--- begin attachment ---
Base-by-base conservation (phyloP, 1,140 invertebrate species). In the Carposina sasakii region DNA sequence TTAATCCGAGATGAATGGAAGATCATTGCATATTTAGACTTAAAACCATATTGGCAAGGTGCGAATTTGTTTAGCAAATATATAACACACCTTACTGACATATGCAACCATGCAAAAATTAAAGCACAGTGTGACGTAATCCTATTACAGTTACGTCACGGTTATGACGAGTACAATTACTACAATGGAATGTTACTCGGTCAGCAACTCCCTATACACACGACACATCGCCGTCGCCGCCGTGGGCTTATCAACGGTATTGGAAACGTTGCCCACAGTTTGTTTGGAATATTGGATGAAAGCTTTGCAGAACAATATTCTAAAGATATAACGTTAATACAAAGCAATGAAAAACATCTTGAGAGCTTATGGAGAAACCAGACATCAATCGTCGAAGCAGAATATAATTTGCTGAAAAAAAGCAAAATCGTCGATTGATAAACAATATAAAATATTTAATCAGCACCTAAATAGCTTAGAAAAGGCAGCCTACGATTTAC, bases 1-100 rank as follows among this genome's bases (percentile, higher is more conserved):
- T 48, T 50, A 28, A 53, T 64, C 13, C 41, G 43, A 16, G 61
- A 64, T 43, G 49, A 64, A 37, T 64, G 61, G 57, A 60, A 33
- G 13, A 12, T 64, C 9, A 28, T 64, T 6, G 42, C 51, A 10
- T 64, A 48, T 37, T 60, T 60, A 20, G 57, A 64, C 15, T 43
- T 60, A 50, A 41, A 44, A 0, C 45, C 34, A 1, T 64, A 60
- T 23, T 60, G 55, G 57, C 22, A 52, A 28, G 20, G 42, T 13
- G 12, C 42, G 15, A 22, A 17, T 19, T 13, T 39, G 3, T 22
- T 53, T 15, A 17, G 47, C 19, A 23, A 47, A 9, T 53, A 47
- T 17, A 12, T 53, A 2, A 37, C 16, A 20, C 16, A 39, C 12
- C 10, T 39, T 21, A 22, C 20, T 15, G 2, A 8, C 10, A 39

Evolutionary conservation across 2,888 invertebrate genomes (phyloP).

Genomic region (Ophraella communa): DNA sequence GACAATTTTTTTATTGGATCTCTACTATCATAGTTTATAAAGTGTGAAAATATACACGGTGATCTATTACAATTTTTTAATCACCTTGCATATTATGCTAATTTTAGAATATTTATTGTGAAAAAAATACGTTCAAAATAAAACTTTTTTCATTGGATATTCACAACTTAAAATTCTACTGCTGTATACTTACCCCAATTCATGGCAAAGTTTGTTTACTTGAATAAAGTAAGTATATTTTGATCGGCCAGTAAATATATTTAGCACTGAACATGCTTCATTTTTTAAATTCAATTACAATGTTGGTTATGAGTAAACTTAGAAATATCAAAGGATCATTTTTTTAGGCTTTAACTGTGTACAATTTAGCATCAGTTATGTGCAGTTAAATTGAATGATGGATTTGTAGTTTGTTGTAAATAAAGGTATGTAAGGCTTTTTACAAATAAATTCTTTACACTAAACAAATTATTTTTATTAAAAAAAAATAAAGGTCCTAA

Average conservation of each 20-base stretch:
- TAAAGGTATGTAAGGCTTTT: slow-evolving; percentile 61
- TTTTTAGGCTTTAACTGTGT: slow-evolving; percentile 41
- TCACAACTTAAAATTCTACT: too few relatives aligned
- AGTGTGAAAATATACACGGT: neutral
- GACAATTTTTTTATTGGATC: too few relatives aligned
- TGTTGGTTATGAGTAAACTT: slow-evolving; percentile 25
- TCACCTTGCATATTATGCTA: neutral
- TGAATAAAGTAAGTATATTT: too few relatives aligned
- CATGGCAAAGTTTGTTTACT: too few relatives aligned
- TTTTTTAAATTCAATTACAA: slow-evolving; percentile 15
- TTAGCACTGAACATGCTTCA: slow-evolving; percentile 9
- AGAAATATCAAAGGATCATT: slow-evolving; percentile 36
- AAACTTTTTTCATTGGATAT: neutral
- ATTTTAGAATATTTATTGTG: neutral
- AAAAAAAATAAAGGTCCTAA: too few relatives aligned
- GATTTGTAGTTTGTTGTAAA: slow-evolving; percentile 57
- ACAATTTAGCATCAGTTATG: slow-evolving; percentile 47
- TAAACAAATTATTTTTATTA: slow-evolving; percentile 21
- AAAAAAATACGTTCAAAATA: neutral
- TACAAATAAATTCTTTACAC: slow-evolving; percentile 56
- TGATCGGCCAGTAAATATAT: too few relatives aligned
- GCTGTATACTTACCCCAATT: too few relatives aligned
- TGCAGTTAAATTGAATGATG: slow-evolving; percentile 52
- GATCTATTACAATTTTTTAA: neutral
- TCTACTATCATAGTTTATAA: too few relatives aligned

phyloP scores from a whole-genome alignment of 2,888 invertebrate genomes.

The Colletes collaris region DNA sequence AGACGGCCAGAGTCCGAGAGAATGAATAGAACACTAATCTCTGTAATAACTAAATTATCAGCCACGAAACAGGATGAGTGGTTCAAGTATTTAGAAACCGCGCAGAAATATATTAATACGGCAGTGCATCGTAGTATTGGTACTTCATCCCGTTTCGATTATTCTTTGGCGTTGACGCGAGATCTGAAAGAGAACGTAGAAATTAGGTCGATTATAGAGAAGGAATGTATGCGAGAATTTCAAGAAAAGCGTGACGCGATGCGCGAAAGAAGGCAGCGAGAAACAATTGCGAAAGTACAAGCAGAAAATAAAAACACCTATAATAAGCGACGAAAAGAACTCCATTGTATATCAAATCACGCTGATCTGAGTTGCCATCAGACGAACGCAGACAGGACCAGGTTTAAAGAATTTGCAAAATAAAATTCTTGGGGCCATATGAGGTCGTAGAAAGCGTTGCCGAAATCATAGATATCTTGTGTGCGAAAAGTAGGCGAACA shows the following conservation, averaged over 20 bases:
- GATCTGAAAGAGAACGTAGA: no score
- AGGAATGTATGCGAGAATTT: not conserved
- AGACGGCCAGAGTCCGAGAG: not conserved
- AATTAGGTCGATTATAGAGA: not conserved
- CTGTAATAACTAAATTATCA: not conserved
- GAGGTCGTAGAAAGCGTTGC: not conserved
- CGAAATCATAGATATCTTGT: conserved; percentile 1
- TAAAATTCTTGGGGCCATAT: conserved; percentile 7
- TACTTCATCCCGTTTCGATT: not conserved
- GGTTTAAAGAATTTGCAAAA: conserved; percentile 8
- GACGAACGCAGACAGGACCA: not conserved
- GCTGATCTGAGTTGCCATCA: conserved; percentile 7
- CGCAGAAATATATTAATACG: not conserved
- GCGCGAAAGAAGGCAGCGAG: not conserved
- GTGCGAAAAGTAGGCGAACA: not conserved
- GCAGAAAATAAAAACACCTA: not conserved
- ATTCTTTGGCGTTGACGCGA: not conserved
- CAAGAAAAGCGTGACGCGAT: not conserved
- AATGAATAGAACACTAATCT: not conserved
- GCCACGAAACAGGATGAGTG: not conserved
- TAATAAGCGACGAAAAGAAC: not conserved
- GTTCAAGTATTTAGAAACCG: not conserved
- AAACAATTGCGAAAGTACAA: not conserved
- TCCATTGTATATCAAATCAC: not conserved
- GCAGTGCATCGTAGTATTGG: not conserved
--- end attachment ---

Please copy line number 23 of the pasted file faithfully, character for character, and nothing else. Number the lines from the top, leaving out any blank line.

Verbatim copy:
- CATGGCAAAGTTTGTTTACT: too few relatives aligned